Map to show the Devon distribution of this species


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Round-headed Club-rush Scirpoides holoschoenus - Endangered and nationally rare

In the British Isles, native populations of this club-rush occur only at Braunton Burrows in North Devon and at Berrow Dunes in North Somerset. Braunton Burrows, a major sand dune system, is the national stronghold. Here the population is considered stable and has benefited from recent scrub and other vegetation removal. It will doubtless benefit from further, much larger scale, work under the Dynamic Dunescapes project, planned to start in autumn 2020, led by Plantlife working together with the Christie Estate. This will see 22 hectares of wet slack and associated dry dunes devegetated, and about 10 hectares of dry foredune devegetated and notched (to encourage natural mobilisation of the duneland landscape). The plant does, however, remain under some threat from heavy grazing by cattle and this will need careful monitoring.

Map to show the Devon distribution of this species


Image above by John Walters
Devon Whitebeam (and allied species) Sorbus devoniensis - Devon whitebeam is Nationally Scarce, most of the allied species are Nationally Rare

Devon Whitebeam is endemic to the British Isles, being found nowhere else in the world. The tree is largely restricted to Devon (especially north Devon) and to a small area of south-east Ireland. In Devon most trees occur in hedges, although some grow open woodland. The species is representative of a suite of other rare or scarce whitebeams restricted wholly or mainly to Devon, including English Whitebeam Sorbus anglica, Grey-leaved Whitebeam Sorbus porrigentiformis, Rock Whitebeam Sorbus rupicola, Bloody Whitebeam Sorbus vexans, Slender Whitebeam Sorbus subcuneata, Watersmeeet Whitebeam Sorbus admonitor and Margeret's Whitebeam Sorbus margaretae. The county population of Devon Whitebeam appears stable, with new sites being found every year. Natural regeneration was noted under two trees on Roborough Common in 2018. Populations of allied species are probably stable too, although some of these are very small.

Map to show the Devon distribution of this species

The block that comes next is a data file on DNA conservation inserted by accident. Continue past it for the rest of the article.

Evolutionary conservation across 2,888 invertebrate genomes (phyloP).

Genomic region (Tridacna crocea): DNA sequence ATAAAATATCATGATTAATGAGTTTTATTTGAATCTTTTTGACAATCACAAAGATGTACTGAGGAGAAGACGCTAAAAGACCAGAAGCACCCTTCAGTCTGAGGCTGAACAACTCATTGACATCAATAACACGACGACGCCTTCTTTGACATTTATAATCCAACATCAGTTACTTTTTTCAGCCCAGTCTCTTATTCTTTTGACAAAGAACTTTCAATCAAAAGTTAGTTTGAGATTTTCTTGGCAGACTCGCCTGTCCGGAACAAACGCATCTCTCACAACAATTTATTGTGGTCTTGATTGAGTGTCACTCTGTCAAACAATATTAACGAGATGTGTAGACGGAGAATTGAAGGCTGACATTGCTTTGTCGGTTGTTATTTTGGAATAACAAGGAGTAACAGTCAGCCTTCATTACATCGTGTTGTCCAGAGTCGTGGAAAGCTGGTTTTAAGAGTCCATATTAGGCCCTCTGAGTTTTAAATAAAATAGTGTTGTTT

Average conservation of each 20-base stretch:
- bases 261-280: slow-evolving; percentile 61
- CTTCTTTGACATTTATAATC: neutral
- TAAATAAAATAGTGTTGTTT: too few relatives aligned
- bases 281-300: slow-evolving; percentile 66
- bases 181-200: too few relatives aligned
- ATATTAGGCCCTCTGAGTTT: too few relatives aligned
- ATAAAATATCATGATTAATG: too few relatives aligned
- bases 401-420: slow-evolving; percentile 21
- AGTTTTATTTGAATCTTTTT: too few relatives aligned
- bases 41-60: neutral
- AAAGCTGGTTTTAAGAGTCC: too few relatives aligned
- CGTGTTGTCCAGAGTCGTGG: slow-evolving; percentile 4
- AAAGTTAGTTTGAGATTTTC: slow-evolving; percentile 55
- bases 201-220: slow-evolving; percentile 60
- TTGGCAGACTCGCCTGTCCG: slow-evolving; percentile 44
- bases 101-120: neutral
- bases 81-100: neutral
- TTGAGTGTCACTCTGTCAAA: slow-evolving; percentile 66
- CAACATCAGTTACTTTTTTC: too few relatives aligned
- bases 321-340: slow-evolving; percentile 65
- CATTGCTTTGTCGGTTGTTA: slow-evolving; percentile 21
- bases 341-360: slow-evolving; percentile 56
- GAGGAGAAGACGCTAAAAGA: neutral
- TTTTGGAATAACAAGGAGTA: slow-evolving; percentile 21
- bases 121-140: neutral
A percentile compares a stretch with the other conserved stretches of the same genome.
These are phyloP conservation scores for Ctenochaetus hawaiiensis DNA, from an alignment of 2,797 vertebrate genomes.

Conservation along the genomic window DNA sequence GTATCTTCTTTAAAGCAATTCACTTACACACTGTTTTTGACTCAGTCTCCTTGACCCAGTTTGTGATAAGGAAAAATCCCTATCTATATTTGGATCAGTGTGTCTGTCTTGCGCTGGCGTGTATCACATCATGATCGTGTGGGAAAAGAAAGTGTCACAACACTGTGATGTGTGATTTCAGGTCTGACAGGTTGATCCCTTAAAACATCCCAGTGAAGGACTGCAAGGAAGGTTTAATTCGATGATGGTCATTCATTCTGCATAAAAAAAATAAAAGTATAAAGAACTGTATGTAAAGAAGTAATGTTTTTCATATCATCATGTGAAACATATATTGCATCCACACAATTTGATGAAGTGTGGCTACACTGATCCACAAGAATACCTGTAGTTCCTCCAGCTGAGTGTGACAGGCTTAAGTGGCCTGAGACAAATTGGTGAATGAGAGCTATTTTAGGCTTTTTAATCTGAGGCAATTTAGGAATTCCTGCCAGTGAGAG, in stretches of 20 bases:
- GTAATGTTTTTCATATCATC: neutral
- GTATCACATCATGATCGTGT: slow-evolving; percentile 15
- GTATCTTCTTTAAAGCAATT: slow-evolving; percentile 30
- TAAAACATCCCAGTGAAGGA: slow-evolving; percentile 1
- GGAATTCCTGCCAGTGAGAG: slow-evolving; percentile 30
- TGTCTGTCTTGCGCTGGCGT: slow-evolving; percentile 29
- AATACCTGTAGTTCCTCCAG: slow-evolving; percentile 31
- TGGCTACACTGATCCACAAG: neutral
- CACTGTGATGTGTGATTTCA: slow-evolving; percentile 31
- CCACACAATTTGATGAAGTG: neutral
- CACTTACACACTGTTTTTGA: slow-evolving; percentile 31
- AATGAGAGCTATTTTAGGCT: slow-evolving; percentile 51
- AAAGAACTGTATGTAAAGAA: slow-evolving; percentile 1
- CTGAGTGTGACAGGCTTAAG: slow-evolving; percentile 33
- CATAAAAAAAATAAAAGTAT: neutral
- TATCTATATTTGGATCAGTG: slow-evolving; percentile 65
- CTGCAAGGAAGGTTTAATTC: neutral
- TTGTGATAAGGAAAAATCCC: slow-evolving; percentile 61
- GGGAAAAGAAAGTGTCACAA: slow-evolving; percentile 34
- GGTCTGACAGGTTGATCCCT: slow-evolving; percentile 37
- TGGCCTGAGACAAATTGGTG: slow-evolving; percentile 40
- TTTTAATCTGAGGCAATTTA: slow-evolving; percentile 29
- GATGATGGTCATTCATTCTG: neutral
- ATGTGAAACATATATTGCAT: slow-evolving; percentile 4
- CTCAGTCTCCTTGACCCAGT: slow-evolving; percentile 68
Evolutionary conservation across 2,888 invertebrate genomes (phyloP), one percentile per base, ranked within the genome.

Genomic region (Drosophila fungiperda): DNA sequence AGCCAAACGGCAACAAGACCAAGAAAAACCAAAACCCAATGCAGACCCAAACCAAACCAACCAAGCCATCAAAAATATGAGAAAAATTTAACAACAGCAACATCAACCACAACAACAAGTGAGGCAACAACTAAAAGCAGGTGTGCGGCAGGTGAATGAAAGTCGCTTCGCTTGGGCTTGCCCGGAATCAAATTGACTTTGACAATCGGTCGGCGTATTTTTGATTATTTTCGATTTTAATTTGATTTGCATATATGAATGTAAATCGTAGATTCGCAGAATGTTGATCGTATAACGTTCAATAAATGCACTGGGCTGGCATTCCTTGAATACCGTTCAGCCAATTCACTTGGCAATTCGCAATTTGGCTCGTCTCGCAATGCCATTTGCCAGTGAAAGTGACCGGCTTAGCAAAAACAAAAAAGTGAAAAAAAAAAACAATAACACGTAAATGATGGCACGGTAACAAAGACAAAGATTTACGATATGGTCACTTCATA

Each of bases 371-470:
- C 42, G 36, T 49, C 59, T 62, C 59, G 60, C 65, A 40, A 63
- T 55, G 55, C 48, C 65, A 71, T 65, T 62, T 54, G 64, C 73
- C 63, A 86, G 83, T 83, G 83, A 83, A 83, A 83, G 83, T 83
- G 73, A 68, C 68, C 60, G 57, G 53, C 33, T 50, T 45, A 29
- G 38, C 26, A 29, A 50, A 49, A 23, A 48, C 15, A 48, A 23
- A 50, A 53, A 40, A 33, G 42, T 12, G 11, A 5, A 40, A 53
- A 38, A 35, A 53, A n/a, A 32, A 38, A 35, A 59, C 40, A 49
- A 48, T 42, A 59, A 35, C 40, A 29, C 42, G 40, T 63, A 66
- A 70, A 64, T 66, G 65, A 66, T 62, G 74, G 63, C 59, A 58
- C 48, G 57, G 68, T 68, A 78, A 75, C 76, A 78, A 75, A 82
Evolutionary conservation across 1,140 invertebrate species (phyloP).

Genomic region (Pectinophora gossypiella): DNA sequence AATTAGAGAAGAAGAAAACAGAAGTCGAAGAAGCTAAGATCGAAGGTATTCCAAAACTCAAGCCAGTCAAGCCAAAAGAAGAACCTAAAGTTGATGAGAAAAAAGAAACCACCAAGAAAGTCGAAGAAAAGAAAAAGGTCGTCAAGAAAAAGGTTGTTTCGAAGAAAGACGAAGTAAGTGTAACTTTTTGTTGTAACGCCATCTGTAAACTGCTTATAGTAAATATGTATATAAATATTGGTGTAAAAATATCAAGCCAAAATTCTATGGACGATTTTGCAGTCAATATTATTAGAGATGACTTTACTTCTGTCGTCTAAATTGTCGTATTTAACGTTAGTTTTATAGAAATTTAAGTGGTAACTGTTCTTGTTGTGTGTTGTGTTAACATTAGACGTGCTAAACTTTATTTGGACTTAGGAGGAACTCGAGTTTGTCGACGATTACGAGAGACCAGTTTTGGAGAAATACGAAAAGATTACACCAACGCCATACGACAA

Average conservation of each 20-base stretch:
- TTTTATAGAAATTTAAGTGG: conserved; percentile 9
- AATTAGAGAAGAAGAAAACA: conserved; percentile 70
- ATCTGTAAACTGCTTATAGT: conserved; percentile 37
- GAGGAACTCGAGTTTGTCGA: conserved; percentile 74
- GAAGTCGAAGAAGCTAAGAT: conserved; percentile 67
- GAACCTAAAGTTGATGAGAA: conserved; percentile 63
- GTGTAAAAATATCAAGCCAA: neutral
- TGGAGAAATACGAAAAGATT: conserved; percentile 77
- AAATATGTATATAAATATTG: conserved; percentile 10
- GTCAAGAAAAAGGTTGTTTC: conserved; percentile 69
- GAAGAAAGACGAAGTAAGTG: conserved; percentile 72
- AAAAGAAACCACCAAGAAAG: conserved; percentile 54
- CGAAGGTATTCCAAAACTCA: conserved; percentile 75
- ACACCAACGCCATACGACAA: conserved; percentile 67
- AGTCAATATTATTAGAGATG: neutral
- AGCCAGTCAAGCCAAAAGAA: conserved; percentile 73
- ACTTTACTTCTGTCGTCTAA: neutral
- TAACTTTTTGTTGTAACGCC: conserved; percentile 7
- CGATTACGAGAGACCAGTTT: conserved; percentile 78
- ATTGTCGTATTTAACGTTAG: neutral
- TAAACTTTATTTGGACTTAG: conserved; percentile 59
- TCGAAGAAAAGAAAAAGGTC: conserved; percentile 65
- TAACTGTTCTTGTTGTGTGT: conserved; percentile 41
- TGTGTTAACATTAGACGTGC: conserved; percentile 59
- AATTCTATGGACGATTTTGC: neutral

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Water Germander Teucrium scordium - Endangered and nationally rare

This very rare perennial is now known only from two places in Britain: a site in Cambridgeshire and Braunton Burrows in Devon. It is also found in western Ireland. Braunton Burrows has by far the largest population in Britain. Here numbers have declined from 36,000 about 20 years ago to a few thousand in 2019, but there has been a small resurgence in numbers following vegetation clearance and fencing off a small pool to prevent excessive cattle trampling, carried out by Plantlife and the Christie Estate. The plant used to occur at Northam Burrows on the other side of the mouth of the Taw-Torridge estuary from Braunton Burrows. Here the population numbered about 10,000 shoots in c. 2000, confined to just a single slack: by 2011 this had reduced massively to just nine shoots, and no plants were seen in the following three seasons. Following very tight strimming four small shoots appeared in 2014 but is thought the plant is now extinct at Northam Burrows. Water Germander is at particular risk from dry summers, when a falling water table results in the slacks (wet dune hollows) where the plant occurs becoming dry for lengthy periods: it is at risk from climate change. The Dynamic Dunescapes project, planned to start in autumn 2020, led by Plantlife working together with the Christie Estate, will include scraping or lowering eight to ten slacks at Braunton Burrows where Water Germander occurs, to create favourable conditions for the plant and to reduce the likelihood of the slacks drying out.

Map to show the Devon distribution of this species

Further sources of information:

Botanical Society of Britain & Ireland (BSBI)

Devon Botany